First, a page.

Now, in my own deconversion, it took me a long time to realize that many things looked different once I had taken off the ruby lenses of my religious spectacles. After seeing the world anew, apart from my religious upbringing, I realized that I had to reconsider a great deal many things.
Of course, I can't help but wonder what other areas within society and our culture are governed by this overbearing act of religious influence upon our thinking.
As with the above example, where a woman found the nudity of innocent children playing outside offensive, I have to wonder... is this why so many find breast feeding in public offensive too?
I mean, when you pause to think about it, there's really no reason to get offended by a newborn infant drinking its mother's milk. If it didn't, it would surely die. But there are people out there that seem to be so offended by the sight of a bare bosom that they are willing to vote for laws that ensure a child must starve away, wailing and crying, and seeks to make it illegal for the mother to feed her child in public.
I really cannot see how such a warped notion of public etiquette could come from a secular worldview and the understanding that we, as humans, are mammals. And mammal infants require their mothers milk. And thus it is perfectly natural for newborn infants to suckle from their mother's tit.
What is unnatural is to freak out by this fact. So much so that you'd want to make it illegal, or else really difficult, for a mother to feed her infant child in public.
It seems to me that this warped thinking can only arise from the same place -- the overly bashful, modest, since of religious bred propriety that is so completely embarrassed by any modicum of sexual nudity (and by extension nudity) because it likens sex to being a kind of morally wrong conduct and a sin, and thus views the human anatomy in utter disgust.
Many will claim it's not actually religion that is convincing people that it is not appropriate to breast feed in public. Some say it is a matter of protecting the women from would be perverts and molesters. But again, the reasoning behind this seems to share a common source.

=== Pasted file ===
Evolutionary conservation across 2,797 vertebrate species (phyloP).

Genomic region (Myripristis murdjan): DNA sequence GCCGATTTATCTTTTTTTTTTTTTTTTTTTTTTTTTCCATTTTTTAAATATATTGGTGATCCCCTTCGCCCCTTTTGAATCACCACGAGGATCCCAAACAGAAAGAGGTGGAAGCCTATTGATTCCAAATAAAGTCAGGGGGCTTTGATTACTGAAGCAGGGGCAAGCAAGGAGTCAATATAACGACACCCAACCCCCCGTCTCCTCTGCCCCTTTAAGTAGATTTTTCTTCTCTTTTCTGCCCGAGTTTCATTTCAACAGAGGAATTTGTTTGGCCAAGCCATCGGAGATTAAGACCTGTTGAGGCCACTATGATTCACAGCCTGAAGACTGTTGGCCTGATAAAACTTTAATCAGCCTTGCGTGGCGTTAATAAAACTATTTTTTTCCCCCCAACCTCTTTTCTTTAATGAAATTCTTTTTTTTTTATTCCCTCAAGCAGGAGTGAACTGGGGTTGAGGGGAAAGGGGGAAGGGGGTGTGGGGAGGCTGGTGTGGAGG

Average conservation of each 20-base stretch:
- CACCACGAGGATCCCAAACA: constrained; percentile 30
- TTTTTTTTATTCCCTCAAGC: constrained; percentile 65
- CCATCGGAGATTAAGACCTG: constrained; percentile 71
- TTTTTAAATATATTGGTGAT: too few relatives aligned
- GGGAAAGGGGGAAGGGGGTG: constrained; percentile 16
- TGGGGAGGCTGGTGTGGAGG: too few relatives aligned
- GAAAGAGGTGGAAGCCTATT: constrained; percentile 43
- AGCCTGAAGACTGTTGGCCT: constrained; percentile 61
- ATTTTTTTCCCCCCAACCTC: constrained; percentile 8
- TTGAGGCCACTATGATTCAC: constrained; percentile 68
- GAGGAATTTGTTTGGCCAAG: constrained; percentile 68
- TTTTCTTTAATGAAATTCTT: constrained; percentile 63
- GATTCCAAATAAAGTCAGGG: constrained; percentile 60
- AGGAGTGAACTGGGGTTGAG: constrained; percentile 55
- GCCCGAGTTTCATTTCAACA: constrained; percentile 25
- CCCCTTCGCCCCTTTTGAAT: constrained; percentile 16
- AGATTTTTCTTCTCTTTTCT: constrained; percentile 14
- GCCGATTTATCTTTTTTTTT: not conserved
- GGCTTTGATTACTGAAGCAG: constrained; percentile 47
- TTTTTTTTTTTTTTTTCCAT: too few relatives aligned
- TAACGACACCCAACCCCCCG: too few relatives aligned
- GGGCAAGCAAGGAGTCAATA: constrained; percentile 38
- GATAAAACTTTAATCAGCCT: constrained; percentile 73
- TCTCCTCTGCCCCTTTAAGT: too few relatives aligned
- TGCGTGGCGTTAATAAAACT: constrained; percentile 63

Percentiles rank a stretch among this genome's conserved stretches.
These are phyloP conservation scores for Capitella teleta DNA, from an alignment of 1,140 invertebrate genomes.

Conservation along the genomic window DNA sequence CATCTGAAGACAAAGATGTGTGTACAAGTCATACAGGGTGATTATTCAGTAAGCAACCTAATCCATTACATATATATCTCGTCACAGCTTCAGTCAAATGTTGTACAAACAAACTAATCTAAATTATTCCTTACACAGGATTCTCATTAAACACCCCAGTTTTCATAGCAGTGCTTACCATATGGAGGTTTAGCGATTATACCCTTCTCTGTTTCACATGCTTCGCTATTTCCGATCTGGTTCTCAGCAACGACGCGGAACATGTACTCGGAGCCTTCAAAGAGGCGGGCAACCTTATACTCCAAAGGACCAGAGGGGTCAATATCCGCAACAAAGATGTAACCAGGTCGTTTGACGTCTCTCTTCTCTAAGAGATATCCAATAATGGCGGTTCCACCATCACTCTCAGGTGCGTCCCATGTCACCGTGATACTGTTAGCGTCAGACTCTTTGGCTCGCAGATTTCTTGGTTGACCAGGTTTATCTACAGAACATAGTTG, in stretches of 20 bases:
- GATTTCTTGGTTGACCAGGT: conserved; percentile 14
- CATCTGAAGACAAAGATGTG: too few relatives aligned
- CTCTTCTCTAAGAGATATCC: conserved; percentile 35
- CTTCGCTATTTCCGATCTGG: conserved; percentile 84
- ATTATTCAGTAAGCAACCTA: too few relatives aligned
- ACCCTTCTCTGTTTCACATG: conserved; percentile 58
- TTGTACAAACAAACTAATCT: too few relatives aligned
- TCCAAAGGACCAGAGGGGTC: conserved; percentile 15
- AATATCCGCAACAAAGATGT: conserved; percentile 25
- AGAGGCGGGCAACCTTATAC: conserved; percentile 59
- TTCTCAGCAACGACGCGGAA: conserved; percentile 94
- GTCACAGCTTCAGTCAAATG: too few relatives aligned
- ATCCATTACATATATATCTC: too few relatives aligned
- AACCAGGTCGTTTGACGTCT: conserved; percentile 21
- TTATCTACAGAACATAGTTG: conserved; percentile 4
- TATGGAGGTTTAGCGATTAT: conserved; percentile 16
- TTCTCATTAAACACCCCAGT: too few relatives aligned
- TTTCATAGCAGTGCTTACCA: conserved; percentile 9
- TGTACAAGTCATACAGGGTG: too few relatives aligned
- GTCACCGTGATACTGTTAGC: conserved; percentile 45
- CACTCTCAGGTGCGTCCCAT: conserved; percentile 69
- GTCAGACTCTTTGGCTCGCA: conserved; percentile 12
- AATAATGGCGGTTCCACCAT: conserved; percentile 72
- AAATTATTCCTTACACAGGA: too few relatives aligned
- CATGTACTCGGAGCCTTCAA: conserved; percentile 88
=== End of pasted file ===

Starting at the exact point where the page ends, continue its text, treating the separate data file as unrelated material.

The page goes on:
First off, I will say that if a person is stalking women who breast feed simply to get off on the sight of breasts, these people are sick. But it seems we find that there is a bit of victim blaming going on here. For we aren't calling out the perverts so much as we seem to be saying that it's the woman's fault for not being modest enough.
That's just insane on the face of it!
What we can do is write laws against ogling women who breast feed in public. Additionally, we can clamp down on sexual harassment. And, further still, we can create safe public areas for women who need to nurse their infant children.
That seems to be the proper response to help facilitate women who need to breastfeed in public.
What doesn't make sense, however, is to see a boobie with a small human being attached to the end of it suckling, and freak the hell out and then denigrate the mother with slander while calling into question her moral conduct -- all the while claiming you were the one who was offended.
That's totally the wrong action to be having.
And it's only an action one could have if their view of the world was distorted by their religion and religious beliefs so that they gained a rather warped, and even improper, view of things.
All things being equal, we have to seriously wonder. What else might be influenced by religious thinking?
Might tattoos and tattoo art be viewed negatively because of such forms of religious thought? What about body piercing? Or any form of body modification for that matter.
What about viewing pornography and the profession of being a porn star? Nothing seems to be wrong with these things except that, in every case, there is an admonishment of such to be found in the puritan and priggish teachings of religion.
But these are just a few examples. I'm sure there are plenty more we could purse out.